The number of unmarried couples who live together in England and Wales now stands at over 3.6 million.

According to 2022 data from the Office for National Statistics, cohabiting couples is the fastest growing family type accounting for 18% of all families.

It might be surprising, therefore, to learn that unmarried couples who live together have few rights when it comes to finances and property should their relationship breakdown or their partner pass away.

What about common law marriage?

The concept of common law marriage is a myth, which has no legal status. No matter how long you have lived with your partner or how many children you have together, you still do not have the same legal protection as people who are married or in a civil partnership.

Rights of unmarried couples who split up

Unmarried couples can separate informally. However, the court can make orders relating to the care of children.

  • Property – If your partner is the sole owner, you have no absolute right to remain in the home if they ask you to leave, although in some circumstances the court may grant you a right to occupy or return to live in the property. You may claim to have a ‘beneficial interest’ in the property on the basis that you have made financial contributions to the home. In these circumstances you may require a court to formally recognise the contribution you have made.

If you are joint owners, you each have equal rights to stay in the home. A court can decide who should remain in the property if you are unable to reach agreement.

By contrast, if you are married, ‘home rights’ means that you both have the right to remain in the matrimonial home even if the property or mortgage are not in your name and generally can only be excluded by a court order or if the police become involved and bail an owner to stay away from the property.

  • Finances – The finances of cohabiting couples who have separate bank accounts will remain separate with neither partner having access to the other’s money. If you have a joint account, you will both have access to the money and, if you can’t agree, a court can decide who receives what.
  • Children – Whether you are married or not both parents are responsible for financially supporting and caring for their children. A court can help with arrangements via a child arrangements order if agreement cannot be reached. Similarly, the Child Maintenance Service can help set maintenance contributions if these can’t be agreed informally.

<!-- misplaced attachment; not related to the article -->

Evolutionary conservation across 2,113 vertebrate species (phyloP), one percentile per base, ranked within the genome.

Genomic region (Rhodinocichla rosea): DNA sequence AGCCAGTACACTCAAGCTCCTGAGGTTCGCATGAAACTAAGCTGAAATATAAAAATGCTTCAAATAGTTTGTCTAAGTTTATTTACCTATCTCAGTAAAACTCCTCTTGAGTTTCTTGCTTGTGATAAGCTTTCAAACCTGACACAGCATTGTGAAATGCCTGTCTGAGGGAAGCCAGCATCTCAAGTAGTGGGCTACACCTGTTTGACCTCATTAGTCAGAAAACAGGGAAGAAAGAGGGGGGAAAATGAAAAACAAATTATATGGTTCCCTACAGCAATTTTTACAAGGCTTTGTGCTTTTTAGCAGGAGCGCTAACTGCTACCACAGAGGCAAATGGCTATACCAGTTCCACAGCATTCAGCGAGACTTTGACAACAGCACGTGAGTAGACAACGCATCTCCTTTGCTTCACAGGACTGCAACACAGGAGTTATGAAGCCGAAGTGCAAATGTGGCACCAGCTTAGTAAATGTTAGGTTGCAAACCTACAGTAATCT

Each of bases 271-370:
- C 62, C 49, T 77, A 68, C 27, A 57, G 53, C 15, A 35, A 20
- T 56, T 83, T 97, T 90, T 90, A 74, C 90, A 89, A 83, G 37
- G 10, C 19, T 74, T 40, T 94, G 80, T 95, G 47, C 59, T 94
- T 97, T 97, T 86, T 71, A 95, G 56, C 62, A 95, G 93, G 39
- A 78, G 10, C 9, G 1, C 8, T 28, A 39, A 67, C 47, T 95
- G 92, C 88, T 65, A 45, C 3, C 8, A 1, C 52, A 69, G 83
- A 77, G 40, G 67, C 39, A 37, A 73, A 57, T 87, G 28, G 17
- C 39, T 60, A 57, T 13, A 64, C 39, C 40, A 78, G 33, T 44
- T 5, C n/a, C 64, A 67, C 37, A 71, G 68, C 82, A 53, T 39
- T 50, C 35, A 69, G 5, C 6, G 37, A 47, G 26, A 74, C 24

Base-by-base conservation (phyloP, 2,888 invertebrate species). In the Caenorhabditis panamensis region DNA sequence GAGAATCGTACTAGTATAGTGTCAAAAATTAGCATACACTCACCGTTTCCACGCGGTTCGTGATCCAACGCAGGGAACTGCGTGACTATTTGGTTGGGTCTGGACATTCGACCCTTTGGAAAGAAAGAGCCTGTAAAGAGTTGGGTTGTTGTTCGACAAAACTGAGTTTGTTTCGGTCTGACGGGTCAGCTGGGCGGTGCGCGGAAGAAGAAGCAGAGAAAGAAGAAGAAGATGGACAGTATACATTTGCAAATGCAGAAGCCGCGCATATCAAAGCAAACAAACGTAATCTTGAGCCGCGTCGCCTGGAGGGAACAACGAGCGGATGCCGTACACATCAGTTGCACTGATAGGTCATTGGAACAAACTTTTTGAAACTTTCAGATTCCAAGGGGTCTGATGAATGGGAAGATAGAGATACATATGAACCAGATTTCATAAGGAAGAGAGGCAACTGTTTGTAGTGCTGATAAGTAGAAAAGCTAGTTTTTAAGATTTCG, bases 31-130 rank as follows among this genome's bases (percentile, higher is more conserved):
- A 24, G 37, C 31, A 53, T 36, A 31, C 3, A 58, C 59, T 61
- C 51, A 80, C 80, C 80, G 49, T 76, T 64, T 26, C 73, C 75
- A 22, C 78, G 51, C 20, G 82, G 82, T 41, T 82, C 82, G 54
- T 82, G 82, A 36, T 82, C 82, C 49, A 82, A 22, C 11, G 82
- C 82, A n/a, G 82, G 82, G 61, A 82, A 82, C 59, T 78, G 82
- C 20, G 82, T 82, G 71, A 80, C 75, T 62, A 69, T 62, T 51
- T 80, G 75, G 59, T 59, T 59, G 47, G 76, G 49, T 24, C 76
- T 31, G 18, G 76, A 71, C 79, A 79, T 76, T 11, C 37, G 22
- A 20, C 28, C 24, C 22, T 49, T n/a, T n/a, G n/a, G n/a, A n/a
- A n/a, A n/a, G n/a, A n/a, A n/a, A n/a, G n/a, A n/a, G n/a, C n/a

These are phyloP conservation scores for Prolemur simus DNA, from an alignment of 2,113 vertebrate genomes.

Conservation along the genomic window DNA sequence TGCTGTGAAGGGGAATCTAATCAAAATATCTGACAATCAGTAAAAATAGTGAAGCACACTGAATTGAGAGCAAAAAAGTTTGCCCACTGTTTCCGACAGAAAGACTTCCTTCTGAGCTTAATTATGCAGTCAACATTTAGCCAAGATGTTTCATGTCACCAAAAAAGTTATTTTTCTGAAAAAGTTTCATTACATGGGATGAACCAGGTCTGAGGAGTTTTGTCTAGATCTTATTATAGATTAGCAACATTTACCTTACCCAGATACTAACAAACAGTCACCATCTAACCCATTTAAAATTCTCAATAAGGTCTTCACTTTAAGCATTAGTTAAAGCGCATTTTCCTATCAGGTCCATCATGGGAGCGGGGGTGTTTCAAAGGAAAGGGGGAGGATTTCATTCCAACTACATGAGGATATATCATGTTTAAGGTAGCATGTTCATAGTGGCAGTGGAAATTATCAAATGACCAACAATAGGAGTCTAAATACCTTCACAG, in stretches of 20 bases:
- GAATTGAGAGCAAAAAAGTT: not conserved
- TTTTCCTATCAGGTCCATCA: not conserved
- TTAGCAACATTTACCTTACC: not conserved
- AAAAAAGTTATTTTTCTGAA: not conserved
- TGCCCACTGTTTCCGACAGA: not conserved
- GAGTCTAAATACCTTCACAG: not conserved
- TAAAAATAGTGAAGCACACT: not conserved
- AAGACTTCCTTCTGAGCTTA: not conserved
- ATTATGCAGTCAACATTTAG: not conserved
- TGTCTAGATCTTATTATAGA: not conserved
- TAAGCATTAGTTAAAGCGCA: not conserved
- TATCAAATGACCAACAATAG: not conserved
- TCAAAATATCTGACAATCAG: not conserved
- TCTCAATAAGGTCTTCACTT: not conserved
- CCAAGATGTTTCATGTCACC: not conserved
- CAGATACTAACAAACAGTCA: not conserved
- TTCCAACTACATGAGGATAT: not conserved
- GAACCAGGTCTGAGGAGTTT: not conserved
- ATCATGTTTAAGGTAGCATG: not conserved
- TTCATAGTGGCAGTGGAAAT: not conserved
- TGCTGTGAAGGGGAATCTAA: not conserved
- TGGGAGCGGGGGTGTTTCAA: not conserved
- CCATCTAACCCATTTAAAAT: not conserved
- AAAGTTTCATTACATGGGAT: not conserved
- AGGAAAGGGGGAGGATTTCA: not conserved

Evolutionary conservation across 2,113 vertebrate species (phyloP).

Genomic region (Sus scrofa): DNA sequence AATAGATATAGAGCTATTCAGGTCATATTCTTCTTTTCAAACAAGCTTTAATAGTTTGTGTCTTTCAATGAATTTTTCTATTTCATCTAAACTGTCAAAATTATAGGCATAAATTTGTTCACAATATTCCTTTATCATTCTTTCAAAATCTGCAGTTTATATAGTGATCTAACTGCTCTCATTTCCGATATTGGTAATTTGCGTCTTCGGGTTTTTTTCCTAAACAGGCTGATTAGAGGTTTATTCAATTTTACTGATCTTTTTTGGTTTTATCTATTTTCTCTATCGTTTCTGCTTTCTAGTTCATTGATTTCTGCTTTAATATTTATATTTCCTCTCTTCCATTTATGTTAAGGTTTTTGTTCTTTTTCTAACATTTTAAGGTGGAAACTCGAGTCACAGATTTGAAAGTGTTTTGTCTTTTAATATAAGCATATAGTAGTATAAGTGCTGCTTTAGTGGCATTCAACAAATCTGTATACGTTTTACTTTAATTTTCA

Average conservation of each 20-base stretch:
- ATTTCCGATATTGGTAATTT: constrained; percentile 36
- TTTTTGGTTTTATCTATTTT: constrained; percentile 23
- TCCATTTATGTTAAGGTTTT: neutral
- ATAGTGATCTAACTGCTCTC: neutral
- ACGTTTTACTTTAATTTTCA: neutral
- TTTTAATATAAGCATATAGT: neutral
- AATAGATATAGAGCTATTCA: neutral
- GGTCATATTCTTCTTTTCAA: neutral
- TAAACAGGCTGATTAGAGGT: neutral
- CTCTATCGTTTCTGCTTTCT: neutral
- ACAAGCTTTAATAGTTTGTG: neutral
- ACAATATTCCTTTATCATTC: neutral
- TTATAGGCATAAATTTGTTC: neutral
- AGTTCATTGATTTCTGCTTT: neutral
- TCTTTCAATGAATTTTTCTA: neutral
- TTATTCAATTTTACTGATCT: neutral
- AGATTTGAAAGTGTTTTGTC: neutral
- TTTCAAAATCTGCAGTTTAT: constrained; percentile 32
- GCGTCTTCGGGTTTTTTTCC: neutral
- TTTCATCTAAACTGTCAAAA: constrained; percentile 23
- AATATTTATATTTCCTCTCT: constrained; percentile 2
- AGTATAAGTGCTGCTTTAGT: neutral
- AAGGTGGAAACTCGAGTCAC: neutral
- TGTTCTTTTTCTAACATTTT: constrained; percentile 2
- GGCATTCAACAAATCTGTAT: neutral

What happens if a cohabiting partner dies?

Without a will you will be at the mercy of the rules of intestacy, which can be complicated and crucially make no provision for unmarried partners regardless of how long you have lived together.

Under these rules your assets will pass directly to surviving children, grandchildren, great-grandchildren or other close family members such as your parents or siblings.

The exception is where a couple owns property as joint tenants. If one of the owners passes away with or without a will, the property will automatically pass to the other owner. This is known as the Rights of Survivorship, which will continue until a joint tenancy is severed. Homeowners should take advice on this issue given its significant implications.

How should unmarried couples protect themselves?

There are a number of things that we would strongly recommend unmarried couples do to protect themselves. These are relatively inexpensive, straightforward steps to take that should be regarded as essential, just like purchasing buildings and contents insurance.

  1. Make a will – Instruct a qualified solicitor to make your will. This will ensure that your assets are distributed according to your wishes and your partner and family are protected.
  2. Create a cohabitation agreement – A cohabitation agreement sets out financial and childcare arrangements, along with details about how property, savings and other assets should be split if the relationship breaks down. To ensure it is legally binding, the agreement should be properly drawn up by a family solicitor.
  3. Consider a declaration of trust – If one party has invested more in the shared home than the other, a declaration of trust can be used to clarify how things will be shared in the event of a relationship breakdown.

Is cohabitation reform on the cards?

Reform of the law to better protect cohabiting couples is long overdue. However, the government has said that existing work on the law of marriage and divorce must conclude first.

MPs have responded by urging the government to reconsider on the basis that without basic legal protections millions of unmarried, cohabiting people could face financial hardship if their relationship breaks down.

Until meaningful reform is achieved, it is vital that couples understand their rights and the steps that they can take to protect themselves.

How to get advice on the rights of unmarried couples

For advice about the rights of unmarried couples or any family law matter, please don’t hesitate to contact our Stoke-on-Trent solicitors on 01782 205000, our Altrincham solicitors on 0161 929 8494 or email enquiry@beswicks.com.